Sunday, September 21, 2008

The NAR number code for model rocket motors, in words of 6 letters or less

So all model rocket motors have a funny code on them like A8-3 or B6-4. This code tells you the total amount of energy in the motor, the mean amount of force it makes, and the delay time between when the motor burns out and it pops the nose cone off so the rocket comes down safely.
  • The first letter is the total amount of energy in the motor. Here a unit called the Newton-second (Ns) is used. 4.45 Ns = 1 Lbs (pound-second). So, an "A" motor has 1.25 to 2.5Ns in it. Not a lot, but it can send a rocket dozens of feet up. A "B" motor has up to 5Ns, a "C" 10Ns, etc. A "1/2A" has up to 1.25Ns.

  • The second figure, a number, is the mean thrust in N. For example, a B6 motor puts out 6 N, more or less. You can then figure out the burn time: B(10Ns) / 6 = 1.7s.

  • The last number is the delay time, from when the motor burns out until when the charge fires that pops the nose cone off and opens the 'chute and allows you to get and fly your rocket again. So, a D21-7, which I will use in my "3M" rocket to send it to the speed of sound, has 20Ns total energy, 21N mean thrust, and a 7-sec delay. Easy, huh?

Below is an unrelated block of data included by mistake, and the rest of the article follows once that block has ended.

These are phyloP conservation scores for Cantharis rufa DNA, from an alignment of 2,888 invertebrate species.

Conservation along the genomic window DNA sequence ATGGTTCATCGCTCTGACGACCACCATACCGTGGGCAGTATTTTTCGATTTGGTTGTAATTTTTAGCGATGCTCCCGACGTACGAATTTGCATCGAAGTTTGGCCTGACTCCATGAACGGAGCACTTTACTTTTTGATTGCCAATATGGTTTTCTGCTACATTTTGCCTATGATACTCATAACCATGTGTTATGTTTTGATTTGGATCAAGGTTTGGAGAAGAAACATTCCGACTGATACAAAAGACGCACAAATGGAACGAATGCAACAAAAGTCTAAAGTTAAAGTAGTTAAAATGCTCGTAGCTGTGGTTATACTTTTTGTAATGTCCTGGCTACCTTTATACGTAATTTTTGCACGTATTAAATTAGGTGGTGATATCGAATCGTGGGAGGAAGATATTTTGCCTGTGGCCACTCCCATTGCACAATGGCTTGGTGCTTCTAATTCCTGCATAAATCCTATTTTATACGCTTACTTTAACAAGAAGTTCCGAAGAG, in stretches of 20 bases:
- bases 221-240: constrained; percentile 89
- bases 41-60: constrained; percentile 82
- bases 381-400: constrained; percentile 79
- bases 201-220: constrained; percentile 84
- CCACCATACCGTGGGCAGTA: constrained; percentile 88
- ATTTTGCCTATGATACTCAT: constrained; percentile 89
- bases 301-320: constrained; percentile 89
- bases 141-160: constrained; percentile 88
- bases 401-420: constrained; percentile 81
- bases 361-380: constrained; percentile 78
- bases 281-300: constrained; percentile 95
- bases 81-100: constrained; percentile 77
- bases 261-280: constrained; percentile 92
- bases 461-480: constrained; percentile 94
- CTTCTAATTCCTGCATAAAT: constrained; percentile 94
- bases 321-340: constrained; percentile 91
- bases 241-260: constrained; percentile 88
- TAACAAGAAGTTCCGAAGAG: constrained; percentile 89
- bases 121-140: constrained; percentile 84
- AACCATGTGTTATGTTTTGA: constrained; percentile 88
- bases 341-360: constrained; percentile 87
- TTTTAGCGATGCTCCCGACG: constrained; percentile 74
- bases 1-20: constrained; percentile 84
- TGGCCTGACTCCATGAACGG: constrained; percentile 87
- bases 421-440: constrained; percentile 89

This short word idea for a hard idea is not mine; it comes from here.

2 comments:

mandachan said...

waaah brain implosion!
sorry, just got back from nyc, becky took me to go see chicago, it was AWESOME!

mandachan said...

and i appreciate that you put it in words of 6 letters or less, but i still have no freaking idea what you're talking about.

and thanks for poking me towards doing the black sox scandal for my thesis.